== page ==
Fischer v. County of ShastaAnnotate this Case
WILLIAM FISCHER, Respondent, v. COUNTY OF SHASTA et al., Appellants.
Laurence J. Kennedy, Jr., and Randall J. Presleigh, District Attorneys (Shasta), Robert H. Gerdes, William S. Love and Chenoweth & Leininger for Appellants.
Robert E. Reed and Warren P. Marsden, Counsel, Department of Public Works, State of California, and William M. Siegel as Amici Curiae on behalf of Appellants.
Daniel S. Carlton, Carlton & Shadwell and Robert A. Haughwout for Respondent. [46 Cal. 2d 773]
Plaintiff instituted an action in the superior court seeking (1) to enjoin defendant county and the board of supervisors from maintaining street lighting in Shasta County Road Maintenance District Number 1, and (2) to have declared illegal a contract between defendant county and defendant Pacific Gas and Electric Company providing for the furnishing of lights in certain unincorporated communities of Shasta County.
The superior court found in favor of plaintiff and granted the relief prayed for. From this judgment defendants appeal.
The record discloses the following facts: Three communities are involved, the town of Central Valley, Project City and Pine Grove. Pine Grove is a subdivision adjacent to Highway Number 99, while Project City is at the junction of Highway Number 99 and Highway Number 209, which latter highway extends to Shasta Dam. Central Valley constitutes a town on and adjacent to Highway Number 209 and is between Highway Number 99 and Shasta Dam but a short distance from Project City.
Because of the necessity of lighting these communities along the two state highways and the county highways leading thereto, street lights were installed by the Pacific Gas and Electric Company, hereinafter referred to as the "power company," and were maintained by voluntary contributions for a considerable period before the creation of the maintenance district.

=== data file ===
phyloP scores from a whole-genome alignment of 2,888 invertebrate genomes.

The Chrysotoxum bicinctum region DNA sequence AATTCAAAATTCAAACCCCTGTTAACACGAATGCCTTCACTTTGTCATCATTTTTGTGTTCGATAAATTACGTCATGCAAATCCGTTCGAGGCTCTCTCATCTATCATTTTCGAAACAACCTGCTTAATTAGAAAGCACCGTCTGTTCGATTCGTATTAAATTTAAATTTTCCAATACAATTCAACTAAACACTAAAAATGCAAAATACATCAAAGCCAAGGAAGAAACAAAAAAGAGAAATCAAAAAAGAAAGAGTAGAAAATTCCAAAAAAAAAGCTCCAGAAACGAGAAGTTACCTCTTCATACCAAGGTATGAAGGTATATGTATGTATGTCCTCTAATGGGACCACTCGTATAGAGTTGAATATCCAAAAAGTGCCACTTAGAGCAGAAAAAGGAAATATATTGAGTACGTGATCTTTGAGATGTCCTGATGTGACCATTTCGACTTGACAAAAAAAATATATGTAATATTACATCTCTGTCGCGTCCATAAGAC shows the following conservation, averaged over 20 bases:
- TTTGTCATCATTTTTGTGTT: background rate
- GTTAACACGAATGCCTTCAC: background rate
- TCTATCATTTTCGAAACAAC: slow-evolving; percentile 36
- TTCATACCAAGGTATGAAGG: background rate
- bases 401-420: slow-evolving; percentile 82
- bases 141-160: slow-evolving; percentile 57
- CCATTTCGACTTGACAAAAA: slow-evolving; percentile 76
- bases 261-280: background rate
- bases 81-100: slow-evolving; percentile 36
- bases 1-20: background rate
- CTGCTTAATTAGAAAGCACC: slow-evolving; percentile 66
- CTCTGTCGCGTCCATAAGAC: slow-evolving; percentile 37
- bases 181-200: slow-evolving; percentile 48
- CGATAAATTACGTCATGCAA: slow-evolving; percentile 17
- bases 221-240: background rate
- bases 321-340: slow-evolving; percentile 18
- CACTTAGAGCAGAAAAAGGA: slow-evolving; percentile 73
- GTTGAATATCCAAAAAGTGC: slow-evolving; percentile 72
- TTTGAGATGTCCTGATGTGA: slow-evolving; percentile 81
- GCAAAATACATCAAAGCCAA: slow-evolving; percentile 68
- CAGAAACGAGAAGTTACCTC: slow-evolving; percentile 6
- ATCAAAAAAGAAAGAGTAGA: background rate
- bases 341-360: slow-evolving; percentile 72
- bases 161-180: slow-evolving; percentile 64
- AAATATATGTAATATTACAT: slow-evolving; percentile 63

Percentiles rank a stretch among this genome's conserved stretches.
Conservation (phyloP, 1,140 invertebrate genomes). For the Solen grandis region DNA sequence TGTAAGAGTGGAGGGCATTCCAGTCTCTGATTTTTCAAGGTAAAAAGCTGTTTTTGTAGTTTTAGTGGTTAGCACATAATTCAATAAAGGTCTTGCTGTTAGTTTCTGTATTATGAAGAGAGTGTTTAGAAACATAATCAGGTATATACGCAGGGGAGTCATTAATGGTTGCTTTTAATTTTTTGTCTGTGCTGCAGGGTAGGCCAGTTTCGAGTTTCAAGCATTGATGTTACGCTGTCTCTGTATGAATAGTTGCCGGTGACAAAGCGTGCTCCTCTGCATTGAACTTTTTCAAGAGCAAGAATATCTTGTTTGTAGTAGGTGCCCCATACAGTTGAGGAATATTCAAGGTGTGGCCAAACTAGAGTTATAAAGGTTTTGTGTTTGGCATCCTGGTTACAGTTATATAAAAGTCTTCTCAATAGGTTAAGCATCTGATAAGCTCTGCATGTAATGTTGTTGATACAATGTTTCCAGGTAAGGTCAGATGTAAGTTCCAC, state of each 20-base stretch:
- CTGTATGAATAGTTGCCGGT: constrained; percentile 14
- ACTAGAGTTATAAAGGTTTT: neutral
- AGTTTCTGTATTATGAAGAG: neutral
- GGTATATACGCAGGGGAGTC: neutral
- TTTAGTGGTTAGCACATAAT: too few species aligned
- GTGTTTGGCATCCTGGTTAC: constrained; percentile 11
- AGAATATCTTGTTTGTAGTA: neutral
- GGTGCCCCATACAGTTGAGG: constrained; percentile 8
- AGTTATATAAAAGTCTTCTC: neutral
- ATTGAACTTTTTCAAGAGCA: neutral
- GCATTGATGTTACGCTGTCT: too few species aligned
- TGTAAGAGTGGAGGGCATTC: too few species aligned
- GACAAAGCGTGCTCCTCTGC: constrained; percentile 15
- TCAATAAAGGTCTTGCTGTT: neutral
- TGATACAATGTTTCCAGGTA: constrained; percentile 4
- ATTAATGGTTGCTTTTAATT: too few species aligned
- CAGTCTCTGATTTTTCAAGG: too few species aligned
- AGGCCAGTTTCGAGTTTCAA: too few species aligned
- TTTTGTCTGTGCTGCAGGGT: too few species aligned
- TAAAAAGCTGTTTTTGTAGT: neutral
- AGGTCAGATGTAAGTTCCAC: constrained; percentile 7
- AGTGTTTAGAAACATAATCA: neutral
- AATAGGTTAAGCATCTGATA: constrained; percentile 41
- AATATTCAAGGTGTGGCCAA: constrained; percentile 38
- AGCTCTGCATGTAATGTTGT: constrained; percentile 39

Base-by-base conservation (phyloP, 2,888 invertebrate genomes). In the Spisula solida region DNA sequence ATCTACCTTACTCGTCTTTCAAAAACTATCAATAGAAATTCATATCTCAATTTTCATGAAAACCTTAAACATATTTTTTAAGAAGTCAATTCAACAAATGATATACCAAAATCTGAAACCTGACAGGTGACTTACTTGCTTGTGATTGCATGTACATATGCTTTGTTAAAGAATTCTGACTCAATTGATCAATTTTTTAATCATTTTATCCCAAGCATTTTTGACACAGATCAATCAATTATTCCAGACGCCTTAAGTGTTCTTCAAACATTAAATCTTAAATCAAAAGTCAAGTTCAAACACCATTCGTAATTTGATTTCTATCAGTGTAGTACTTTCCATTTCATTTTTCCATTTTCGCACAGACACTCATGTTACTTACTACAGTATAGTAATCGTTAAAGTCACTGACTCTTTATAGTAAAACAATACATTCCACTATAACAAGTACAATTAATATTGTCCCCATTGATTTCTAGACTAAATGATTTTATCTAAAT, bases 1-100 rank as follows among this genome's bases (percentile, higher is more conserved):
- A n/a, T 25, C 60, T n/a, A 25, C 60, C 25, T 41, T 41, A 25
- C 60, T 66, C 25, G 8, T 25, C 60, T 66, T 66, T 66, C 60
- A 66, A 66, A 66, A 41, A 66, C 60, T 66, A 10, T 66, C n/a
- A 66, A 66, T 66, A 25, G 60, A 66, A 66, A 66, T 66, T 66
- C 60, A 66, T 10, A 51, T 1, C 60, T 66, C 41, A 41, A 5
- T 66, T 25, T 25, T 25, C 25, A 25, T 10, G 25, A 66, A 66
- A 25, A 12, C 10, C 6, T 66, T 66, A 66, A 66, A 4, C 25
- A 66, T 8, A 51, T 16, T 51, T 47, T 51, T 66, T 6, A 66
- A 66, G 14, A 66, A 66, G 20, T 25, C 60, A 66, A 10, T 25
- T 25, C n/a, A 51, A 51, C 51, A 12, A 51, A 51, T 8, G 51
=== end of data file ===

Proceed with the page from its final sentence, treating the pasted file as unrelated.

The voluntary financing was unsatisfactory and it was deemed necessary to continue the street and highway lighting of the above-mentioned communities. Therefore, defendant board of supervisors established the Shasta County Road Maintenance District Number 1 under the provisions of section 1550.1 of the Streets and Highways Code. fn. * [46 Cal. 2d 774]
After the maintenance district was formed, the board of supervisors on April 2, 1953, entered into a contract with the power company to provide 32 lights in the district, to be paid for by the county of Shasta. The property owners in the district provided the maintenance fund by special taxes.
Approximately 19 of the 32 lamps here involved are located along or upon the two state highways. The remainder are on the streets or connecting county highways near the intersections thereof with the state highways. These 19 lights were installed under written encroachment permit consents of the Division of Highways.
The questions presented for determination are:
 First: Can a county, through its board of supervisors, use the special road maintenance district procedure provided in section 1550.1 of the Streets and Highways Code for operating and maintaining a lighting system which embraces a state highway as well as county highways and streets in unincorporated communities within the county?